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The Black Sheep of the Solar Movement

Is the community-focused mandate of cooperatives and public power companies the reason for the spike in community solar projects?

Is community solar, which has long been viewed by some industry stakeholders as the black sheep of the solar movement, finally getting a new image?  In many parts of the country nothing raises the hackles of utility and regulatory executives more than community solar projects, some of which may be perceived to skirt the franchise territory regulatory framework we’ve used for over 100 years. 

Nearly all utilities have embraced solar as a viable renewable alternative and want to own and dispatch their own solar projects.  Further, they recognize it is not good business to fight the flood of customer-owned residential solar projects, which when properly sited, can actually provide some benefits to the utility.  For some utilities, dealing with third party-owned independent solar projects in their own service territories is an uncomfortable exercise of holding one’s nose and allowing (or participating in) a transaction that ultimately could be required by state or federal law.  Other utilities not only make a business of developing solar projects outside of their own service territories, but also have recognized the value of contracting with third-party developers in their territories for solar capacity at very favorable rates.

Enter community solar projects, which may deliver power directly to the utility distribution system but entail some form of transaction that mimics a power sale directly or indirectly with residential utility customers.  There was a time when essentially all utilities and regulators would voraciously fight such projects.  Today, however, we are seeing some growth and greater attention paid to community solar projects.  According to the Smart Electric Power Alliance (SEPA), community solar projects doubled between 2016 and 2017.  While the sheer magnitude of this growth is minimal, about 1% of the U.S. solar market, the participant makeup is telling.   At present, 228 utilities in 36 states have active community solar programs.   Of these entities, 160 are cooperatives, 37 are public power utilities and 31 are investor-owned utilities.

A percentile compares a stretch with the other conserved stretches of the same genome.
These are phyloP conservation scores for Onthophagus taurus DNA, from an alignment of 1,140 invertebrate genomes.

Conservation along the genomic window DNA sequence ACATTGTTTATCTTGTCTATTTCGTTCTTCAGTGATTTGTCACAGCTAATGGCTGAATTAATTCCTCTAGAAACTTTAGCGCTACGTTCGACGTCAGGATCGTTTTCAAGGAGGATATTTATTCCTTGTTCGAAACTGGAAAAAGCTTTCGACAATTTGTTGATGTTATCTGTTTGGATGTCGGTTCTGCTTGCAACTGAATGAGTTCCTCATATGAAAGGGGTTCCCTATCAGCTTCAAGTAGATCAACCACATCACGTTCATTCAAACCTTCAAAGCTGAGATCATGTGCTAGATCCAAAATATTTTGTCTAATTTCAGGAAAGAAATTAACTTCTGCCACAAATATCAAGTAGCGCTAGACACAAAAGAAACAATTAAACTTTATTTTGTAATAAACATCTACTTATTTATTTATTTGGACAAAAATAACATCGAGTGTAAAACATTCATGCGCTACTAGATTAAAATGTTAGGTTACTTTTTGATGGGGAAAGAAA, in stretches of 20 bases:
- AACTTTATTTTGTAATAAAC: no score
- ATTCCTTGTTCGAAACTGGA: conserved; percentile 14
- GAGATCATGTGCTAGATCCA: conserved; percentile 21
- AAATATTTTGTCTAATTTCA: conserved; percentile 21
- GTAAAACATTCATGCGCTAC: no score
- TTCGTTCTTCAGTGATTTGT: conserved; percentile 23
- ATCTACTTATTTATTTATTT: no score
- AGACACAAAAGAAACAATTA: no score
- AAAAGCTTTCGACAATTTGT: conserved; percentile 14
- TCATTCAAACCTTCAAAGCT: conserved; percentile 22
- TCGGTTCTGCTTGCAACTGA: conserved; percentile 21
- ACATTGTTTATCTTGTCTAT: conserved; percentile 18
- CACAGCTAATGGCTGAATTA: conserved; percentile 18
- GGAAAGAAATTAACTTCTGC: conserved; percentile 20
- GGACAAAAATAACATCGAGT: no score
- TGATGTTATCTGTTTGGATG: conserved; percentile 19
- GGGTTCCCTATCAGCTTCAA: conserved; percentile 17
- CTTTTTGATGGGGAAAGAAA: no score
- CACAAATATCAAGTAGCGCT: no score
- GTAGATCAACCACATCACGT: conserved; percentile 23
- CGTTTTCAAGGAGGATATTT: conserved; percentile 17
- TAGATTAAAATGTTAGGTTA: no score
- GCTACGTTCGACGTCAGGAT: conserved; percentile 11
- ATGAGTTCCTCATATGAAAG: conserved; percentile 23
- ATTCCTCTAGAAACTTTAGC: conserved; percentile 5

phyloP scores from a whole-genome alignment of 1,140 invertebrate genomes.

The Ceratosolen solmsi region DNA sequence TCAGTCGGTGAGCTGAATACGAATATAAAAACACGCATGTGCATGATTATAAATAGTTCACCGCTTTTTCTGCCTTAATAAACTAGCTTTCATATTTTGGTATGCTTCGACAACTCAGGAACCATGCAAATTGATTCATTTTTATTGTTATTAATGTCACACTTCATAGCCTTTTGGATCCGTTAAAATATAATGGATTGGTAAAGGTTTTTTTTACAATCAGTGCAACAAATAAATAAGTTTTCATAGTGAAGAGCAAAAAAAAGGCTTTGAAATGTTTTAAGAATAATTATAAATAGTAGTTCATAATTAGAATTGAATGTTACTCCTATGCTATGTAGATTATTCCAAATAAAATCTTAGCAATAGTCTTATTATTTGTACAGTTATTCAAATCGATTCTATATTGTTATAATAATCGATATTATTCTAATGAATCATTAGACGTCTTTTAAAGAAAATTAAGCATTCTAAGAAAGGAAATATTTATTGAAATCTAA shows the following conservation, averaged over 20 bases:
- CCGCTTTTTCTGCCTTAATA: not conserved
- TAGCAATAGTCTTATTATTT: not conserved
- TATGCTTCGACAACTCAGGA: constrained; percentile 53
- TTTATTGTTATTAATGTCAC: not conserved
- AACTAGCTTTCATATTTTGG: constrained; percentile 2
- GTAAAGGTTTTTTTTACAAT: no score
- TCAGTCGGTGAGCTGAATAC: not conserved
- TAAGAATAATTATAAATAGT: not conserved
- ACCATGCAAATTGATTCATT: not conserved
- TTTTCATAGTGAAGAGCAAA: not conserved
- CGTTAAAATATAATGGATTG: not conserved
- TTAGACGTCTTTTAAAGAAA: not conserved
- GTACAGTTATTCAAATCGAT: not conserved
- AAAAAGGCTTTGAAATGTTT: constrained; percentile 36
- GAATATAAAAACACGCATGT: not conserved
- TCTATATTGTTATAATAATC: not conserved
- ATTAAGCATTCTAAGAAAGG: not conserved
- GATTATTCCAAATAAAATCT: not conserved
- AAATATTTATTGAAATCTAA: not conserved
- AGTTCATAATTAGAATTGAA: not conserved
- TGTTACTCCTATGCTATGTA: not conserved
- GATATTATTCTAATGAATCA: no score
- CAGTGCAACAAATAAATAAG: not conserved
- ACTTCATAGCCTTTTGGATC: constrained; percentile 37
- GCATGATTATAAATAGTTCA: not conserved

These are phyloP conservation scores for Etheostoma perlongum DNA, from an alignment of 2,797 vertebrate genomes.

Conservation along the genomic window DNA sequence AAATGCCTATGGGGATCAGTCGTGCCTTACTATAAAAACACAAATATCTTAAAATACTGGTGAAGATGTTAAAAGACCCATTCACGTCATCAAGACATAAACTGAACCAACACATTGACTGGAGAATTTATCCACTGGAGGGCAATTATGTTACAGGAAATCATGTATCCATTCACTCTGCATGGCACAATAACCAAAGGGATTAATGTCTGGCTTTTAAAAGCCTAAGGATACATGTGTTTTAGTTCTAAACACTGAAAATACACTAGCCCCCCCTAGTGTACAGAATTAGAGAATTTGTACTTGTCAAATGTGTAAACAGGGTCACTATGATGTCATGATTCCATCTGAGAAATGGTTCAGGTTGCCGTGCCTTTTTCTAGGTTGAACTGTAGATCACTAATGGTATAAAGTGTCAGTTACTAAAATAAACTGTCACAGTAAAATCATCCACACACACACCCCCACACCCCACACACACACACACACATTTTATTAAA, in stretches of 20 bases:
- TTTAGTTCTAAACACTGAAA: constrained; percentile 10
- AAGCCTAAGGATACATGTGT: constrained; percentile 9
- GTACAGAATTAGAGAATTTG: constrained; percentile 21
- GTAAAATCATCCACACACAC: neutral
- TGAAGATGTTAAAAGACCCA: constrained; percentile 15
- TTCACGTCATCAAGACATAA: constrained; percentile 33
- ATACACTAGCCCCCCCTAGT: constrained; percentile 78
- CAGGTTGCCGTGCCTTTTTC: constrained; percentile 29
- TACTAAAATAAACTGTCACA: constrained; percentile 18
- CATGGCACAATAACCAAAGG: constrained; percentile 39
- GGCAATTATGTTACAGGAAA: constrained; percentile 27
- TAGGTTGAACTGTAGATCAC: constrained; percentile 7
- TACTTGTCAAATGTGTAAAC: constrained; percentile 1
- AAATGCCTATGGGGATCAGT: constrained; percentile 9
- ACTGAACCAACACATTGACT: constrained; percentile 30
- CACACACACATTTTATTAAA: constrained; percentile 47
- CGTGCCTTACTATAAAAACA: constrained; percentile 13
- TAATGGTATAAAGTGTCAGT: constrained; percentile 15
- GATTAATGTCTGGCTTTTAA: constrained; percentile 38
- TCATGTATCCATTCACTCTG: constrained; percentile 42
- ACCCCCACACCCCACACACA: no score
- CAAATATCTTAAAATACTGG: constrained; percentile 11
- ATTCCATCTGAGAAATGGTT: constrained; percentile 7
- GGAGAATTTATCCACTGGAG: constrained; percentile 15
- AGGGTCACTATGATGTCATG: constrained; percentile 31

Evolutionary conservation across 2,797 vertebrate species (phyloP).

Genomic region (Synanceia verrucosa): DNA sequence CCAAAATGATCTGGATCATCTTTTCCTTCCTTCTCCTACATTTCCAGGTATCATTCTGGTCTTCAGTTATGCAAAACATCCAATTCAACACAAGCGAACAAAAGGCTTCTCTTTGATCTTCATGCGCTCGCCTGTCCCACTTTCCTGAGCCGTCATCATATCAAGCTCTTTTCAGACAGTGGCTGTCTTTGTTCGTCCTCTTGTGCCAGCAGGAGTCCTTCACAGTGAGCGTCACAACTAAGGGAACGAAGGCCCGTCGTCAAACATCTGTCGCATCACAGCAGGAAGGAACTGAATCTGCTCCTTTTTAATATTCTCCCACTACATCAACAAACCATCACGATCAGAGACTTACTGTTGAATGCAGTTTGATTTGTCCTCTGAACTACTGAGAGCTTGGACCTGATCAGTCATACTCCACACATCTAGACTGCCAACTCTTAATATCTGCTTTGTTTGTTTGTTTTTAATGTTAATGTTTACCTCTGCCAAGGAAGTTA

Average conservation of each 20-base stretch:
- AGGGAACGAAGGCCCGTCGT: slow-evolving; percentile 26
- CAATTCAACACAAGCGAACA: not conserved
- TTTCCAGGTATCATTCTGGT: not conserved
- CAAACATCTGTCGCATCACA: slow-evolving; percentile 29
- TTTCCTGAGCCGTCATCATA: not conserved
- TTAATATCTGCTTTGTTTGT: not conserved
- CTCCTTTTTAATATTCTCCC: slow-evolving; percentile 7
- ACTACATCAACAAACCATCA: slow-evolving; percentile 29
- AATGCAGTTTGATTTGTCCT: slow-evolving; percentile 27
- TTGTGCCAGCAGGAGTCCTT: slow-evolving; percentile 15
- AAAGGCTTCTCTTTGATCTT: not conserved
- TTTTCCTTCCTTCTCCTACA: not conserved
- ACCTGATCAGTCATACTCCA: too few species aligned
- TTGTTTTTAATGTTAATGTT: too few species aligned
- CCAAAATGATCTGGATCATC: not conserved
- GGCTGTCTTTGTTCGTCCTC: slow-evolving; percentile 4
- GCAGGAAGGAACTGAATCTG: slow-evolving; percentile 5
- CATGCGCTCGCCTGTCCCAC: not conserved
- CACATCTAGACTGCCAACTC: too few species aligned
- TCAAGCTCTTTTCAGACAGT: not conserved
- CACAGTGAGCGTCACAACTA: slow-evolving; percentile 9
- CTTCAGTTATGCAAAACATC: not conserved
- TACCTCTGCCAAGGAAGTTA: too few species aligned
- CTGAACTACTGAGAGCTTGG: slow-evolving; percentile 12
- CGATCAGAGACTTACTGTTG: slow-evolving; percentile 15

Is the community-focused mandate of cooperatives and public power companies the reason for the spike in community solar projects? Probably not.  SEPA’s research shows that 239 MW of the total installed capacity is administered by utilities, while private developers account for 495 MW or about 67% of the installed community solar capacity.   So what drove the rapid growth in community solar last year and is the pace likely to continue?

SEPA believes the factors behind the growth include the decline in solar cost, greater customer awareness of the community solar business model and probably foremost, the expanding number of states with some form of shared solar policy.  Presently, 17 states have such policies and nine are considering new or expanded rules. The policies differ regarding significant details such as allowance for third-party ownership, the allowable project scale and the bill credit rate for participating customers.

In addition to changing state-shared solar rules, SEPA believes the future growth of community solar depends on what states do with their renewable portfolio mandates once current goals are met and the extent to which utilities decide to develop their own renewable projects, which could obviate the need for customers to look elsewhere for green energy.   Some analysts believe the new solar import tariffs will negatively impact residential solar, but may actually benefit larger projects like community solar and utility owned projects which have greater economies of scale.  Economies of scale also apply to development, construction and financing of community projects and the increase in state community solar policies has a great impact on acceptance by the financial community.  One might argue that community solar is indeed shedding its old image.   

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